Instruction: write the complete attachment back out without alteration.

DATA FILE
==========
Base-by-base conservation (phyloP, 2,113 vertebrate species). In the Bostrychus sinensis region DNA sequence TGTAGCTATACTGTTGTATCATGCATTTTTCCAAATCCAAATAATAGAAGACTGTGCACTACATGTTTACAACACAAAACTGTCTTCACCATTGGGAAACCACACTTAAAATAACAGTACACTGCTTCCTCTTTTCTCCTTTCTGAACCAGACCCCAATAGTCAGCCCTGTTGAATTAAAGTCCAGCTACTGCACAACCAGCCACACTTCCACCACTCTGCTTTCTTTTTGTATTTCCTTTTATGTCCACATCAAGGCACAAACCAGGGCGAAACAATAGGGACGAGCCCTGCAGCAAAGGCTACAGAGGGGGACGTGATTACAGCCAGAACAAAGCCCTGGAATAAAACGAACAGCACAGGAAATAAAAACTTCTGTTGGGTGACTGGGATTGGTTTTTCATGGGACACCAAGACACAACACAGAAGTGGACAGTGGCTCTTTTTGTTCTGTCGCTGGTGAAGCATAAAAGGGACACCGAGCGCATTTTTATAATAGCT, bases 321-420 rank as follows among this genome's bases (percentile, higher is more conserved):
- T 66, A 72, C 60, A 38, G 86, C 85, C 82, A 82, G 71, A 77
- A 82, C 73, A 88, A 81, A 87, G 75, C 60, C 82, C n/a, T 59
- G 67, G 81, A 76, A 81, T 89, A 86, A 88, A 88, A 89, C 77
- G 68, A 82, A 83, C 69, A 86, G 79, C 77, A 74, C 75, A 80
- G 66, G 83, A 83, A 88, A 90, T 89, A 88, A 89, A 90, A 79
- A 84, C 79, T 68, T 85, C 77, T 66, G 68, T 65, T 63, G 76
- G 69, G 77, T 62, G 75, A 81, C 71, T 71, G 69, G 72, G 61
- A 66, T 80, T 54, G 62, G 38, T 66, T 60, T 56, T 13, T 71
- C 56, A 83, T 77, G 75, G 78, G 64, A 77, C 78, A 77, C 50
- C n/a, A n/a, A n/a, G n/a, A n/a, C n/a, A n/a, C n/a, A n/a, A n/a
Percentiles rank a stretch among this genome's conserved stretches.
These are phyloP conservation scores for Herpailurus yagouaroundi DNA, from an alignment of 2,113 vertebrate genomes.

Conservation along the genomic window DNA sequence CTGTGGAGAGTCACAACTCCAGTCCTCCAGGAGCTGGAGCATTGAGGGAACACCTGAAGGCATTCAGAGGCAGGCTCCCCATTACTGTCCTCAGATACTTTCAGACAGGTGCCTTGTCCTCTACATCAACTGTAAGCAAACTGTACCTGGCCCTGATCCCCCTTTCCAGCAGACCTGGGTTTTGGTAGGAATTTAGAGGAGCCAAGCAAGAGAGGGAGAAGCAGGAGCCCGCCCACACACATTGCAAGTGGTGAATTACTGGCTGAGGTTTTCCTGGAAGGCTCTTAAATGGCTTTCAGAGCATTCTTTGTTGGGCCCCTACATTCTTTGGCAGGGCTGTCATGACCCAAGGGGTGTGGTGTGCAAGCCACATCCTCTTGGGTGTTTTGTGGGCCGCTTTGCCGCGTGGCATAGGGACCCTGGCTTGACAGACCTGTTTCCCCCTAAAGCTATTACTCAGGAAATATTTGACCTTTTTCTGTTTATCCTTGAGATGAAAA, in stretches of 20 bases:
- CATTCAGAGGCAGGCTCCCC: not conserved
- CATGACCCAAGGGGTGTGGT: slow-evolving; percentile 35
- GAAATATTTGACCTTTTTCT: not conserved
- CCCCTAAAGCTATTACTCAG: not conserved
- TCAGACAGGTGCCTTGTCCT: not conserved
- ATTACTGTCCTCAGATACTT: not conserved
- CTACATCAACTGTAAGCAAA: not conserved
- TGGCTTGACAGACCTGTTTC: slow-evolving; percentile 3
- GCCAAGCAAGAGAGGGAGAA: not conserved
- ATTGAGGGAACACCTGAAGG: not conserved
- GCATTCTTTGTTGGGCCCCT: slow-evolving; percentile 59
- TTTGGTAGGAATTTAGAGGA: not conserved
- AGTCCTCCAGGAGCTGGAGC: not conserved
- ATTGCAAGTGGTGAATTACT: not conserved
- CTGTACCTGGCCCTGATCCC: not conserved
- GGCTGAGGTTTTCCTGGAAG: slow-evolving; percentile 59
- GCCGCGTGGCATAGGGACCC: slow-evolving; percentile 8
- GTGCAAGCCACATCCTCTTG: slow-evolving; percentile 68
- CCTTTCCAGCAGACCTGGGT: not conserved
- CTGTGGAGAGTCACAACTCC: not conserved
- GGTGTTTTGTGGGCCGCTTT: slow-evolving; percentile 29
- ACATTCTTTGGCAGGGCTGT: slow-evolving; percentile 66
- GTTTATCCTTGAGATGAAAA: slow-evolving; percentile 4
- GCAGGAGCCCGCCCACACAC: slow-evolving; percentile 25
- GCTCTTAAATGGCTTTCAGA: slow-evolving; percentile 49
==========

Base-by-base conservation (phyloP, 2,113 vertebrate species). In the Bostrychus sinensis region DNA sequence TGTAGCTATACTGTTGTATCATGCATTTTTCCAAATCCAAATAATAGAAGACTGTGCACTACATGTTTACAACACAAAACTGTCTTCACCATTGGGAAACCACACTTAAAATAACAGTACACTGCTTCCTCTTTTCTCCTTTCTGAACCAGACCCCAATAGTCAGCCCTGTTGAATTAAAGTCCAGCTACTGCACAACCAGCCACACTTCCACCACTCTGCTTTCTTTTTGTATTTCCTTTTATGTCCACATCAAGGCACAAACCAGGGCGAAACAATAGGGACGAGCCCTGCAGCAAAGGCTACAGAGGGGGACGTGATTACAGCCAGAACAAAGCCCTGGAATAAAACGAACAGCACAGGAAATAAAAACTTCTGTTGGGTGACTGGGATTGGTTTTTCATGGGACACCAAGACACAACACAGAAGTGGACAGTGGCTCTTTTTGTTCTGTCGCTGGTGAAGCATAAAAGGGACACCGAGCGCATTTTTATAATAGCT, bases 321-420 rank as follows among this genome's bases (percentile, higher is more conserved):
- T 66, A 72, C 60, A 38, G 86, C 85, C 82, A 82, G 71, A 77
- A 82, C 73, A 88, A 81, A 87, G 75, C 60, C 82, C n/a, T 59
- G 67, G 81, A 76, A 81, T 89, A 86, A 88, A 88, A 89, C 77
- G 68, A 82, A 83, C 69, A 86, G 79, C 77, A 74, C 75, A 80
- G 66, G 83, A 83, A 88, A 90, T 89, A 88, A 89, A 90, A 79
- A 84, C 79, T 68, T 85, C 77, T 66, G 68, T 65, T 63, G 76
- G 69, G 77, T 62, G 75, A 81, C 71, T 71, G 69, G 72, G 61
- A 66, T 80, T 54, G 62, G 38, T 66, T 60, T 56, T 13, T 71
- C 56, A 83, T 77, G 75, G 78, G 64, A 77, C 78, A 77, C 50
- C n/a, A n/a, A n/a, G n/a, A n/a, C n/a, A n/a, C n/a, A n/a, A n/a
Percentiles rank a stretch among this genome's conserved stretches.
These are phyloP conservation scores for Herpailurus yagouaroundi DNA, from an alignment of 2,113 vertebrate genomes.

Conservation along the genomic window DNA sequence CTGTGGAGAGTCACAACTCCAGTCCTCCAGGAGCTGGAGCATTGAGGGAACACCTGAAGGCATTCAGAGGCAGGCTCCCCATTACTGTCCTCAGATACTTTCAGACAGGTGCCTTGTCCTCTACATCAACTGTAAGCAAACTGTACCTGGCCCTGATCCCCCTTTCCAGCAGACCTGGGTTTTGGTAGGAATTTAGAGGAGCCAAGCAAGAGAGGGAGAAGCAGGAGCCCGCCCACACACATTGCAAGTGGTGAATTACTGGCTGAGGTTTTCCTGGAAGGCTCTTAAATGGCTTTCAGAGCATTCTTTGTTGGGCCCCTACATTCTTTGGCAGGGCTGTCATGACCCAAGGGGTGTGGTGTGCAAGCCACATCCTCTTGGGTGTTTTGTGGGCCGCTTTGCCGCGTGGCATAGGGACCCTGGCTTGACAGACCTGTTTCCCCCTAAAGCTATTACTCAGGAAATATTTGACCTTTTTCTGTTTATCCTTGAGATGAAAA, in stretches of 20 bases:
- CATTCAGAGGCAGGCTCCCC: not conserved
- CATGACCCAAGGGGTGTGGT: slow-evolving; percentile 35
- GAAATATTTGACCTTTTTCT: not conserved
- CCCCTAAAGCTATTACTCAG: not conserved
- TCAGACAGGTGCCTTGTCCT: not conserved
- ATTACTGTCCTCAGATACTT: not conserved
- CTACATCAACTGTAAGCAAA: not conserved
- TGGCTTGACAGACCTGTTTC: slow-evolving; percentile 3
- GCCAAGCAAGAGAGGGAGAA: not conserved
- ATTGAGGGAACACCTGAAGG: not conserved
- GCATTCTTTGTTGGGCCCCT: slow-evolving; percentile 59
- TTTGGTAGGAATTTAGAGGA: not conserved
- AGTCCTCCAGGAGCTGGAGC: not conserved
- ATTGCAAGTGGTGAATTACT: not conserved
- CTGTACCTGGCCCTGATCCC: not conserved
- GGCTGAGGTTTTCCTGGAAG: slow-evolving; percentile 59
- GCCGCGTGGCATAGGGACCC: slow-evolving; percentile 8
- GTGCAAGCCACATCCTCTTG: slow-evolving; percentile 68
- CCTTTCCAGCAGACCTGGGT: not conserved
- CTGTGGAGAGTCACAACTCC: not conserved
- GGTGTTTTGTGGGCCGCTTT: slow-evolving; percentile 29
- ACATTCTTTGGCAGGGCTGT: slow-evolving; percentile 66
- GTTTATCCTTGAGATGAAAA: slow-evolving; percentile 4
- GCAGGAGCCCGCCCACACAC: slow-evolving; percentile 25
- GCTCTTAAATGGCTTTCAGA: slow-evolving; percentile 49